Science, Medicine and Law Lose out to Media Studies; UNIVERSITY ENTRANCE: Number of Students Taking Up Undergraduate Places Last Year Was Highest Ever
Byline: KAREN PRICE
MOST young people used to dream about careers as doctors, lawyers, teachers and engineers.
The traditional professions were regarded as "safe" as well as respectable, ensuring steady incomes, good prospects and pensions.
But today university students are ditching the courses that can lead to qualifications in those fields in favour of media studies.
It seems that more and more young people are keen to follow in the footsteps of high-profile journalists, such as BBC Breakfast presenter and former war correspondent Jeremy Bowen and GMTV's fast-rising reporter Lara Logan, who recently found herself reporting on the troubles in Afghanistan. Figures released yesterday by the Universities and Colleges Admissions Service (Ucas) reveal that there was a 22pc increase in the number of undergraduates taking up media studies courses in 2001 compared to the previous year.
Nursing and music are also popular choices, with both seeing a 15pc rise in students. Cinematics saw a 16.5pc increase.
Science and engineering are now the least favoured choices.
The number of students starting chemistry degrees fell 7.6pc while entrants to environmental and other physical science courses were down 9.4pc.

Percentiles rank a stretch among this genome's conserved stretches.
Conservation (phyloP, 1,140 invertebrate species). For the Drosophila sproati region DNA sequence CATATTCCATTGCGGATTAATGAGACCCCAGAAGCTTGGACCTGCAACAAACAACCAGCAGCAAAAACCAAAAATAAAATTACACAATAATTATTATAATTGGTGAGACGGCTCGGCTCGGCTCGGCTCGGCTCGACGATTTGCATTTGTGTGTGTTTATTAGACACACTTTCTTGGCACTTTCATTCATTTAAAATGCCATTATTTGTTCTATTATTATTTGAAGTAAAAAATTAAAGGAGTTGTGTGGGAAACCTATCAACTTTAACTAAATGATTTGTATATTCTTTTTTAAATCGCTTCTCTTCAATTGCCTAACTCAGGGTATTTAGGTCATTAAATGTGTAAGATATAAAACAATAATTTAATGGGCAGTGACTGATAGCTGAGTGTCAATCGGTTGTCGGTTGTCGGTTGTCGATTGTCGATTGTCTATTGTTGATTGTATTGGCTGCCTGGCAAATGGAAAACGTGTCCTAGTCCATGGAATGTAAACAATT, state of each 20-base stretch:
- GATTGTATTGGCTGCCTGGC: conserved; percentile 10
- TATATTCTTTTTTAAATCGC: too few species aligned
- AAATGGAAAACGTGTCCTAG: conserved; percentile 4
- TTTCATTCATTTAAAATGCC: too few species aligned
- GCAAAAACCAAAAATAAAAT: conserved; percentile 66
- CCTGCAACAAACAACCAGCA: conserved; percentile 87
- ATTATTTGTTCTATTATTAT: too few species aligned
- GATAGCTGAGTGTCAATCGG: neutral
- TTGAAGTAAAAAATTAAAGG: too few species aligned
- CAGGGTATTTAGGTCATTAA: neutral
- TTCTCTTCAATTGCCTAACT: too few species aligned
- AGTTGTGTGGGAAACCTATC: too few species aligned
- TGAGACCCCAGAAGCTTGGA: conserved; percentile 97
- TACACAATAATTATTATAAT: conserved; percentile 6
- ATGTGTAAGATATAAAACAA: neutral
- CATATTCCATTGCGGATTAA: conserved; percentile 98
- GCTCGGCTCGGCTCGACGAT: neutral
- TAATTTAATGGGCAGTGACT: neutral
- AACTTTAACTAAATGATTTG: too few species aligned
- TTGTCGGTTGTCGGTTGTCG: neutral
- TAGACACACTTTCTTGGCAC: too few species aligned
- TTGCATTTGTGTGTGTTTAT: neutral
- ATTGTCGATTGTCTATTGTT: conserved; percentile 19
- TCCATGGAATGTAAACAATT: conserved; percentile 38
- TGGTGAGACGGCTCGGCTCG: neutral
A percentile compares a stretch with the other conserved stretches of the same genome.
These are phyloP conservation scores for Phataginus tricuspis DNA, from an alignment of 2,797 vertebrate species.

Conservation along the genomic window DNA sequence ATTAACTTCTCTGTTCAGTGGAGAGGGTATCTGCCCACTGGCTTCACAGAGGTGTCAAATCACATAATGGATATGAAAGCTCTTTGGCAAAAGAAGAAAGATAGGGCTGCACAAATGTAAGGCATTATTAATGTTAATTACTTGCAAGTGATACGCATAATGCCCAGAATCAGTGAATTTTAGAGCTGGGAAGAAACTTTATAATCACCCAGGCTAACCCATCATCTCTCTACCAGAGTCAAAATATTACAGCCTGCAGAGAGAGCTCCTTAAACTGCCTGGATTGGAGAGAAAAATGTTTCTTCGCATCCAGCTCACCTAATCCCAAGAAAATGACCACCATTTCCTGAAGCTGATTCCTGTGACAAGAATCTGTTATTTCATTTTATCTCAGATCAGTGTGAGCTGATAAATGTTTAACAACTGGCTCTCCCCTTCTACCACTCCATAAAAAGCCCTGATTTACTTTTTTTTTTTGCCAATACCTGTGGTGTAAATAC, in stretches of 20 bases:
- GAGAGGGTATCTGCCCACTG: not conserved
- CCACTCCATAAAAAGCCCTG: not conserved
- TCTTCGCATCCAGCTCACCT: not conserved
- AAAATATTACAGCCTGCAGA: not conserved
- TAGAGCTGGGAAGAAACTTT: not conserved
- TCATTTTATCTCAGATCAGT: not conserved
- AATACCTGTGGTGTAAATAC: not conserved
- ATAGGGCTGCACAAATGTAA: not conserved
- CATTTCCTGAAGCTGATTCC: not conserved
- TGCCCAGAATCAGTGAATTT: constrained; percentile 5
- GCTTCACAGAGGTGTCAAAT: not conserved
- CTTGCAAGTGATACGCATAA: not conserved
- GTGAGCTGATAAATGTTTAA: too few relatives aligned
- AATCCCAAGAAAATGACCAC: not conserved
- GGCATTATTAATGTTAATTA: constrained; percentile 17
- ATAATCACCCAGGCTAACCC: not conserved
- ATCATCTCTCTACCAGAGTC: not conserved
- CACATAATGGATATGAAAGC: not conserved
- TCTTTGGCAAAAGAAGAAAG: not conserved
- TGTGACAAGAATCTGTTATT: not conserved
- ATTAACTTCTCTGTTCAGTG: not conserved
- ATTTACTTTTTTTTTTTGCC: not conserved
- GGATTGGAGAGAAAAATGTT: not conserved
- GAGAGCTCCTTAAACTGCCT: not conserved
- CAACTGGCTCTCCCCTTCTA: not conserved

Civil engineering entrants dropped 5.3pc and mechanical engineering recruits were 5pc lower than 2000.
Each year, the Centre for Journalism Studies at Cardiff University is inundated with applications for its postgraduate media studies course.
"It's perceived as a sexy subject and the applications generally reflect that, " said David English, the centre's deputy director.
"It appeals to students who are not looking for a nine-to-five job. They like the sense of freedom of doing different things and meeting lots of people.
"Originally there was a perception that media studies was an easier options but now that it has become established with more academic books and journals it's regarded as a serious academic subject in its own right."
The Ucas survey also revealed the number of students who took up university and college places in autumn 2001 was the highest ever, with more than 18,000 more entrants than the previous year. …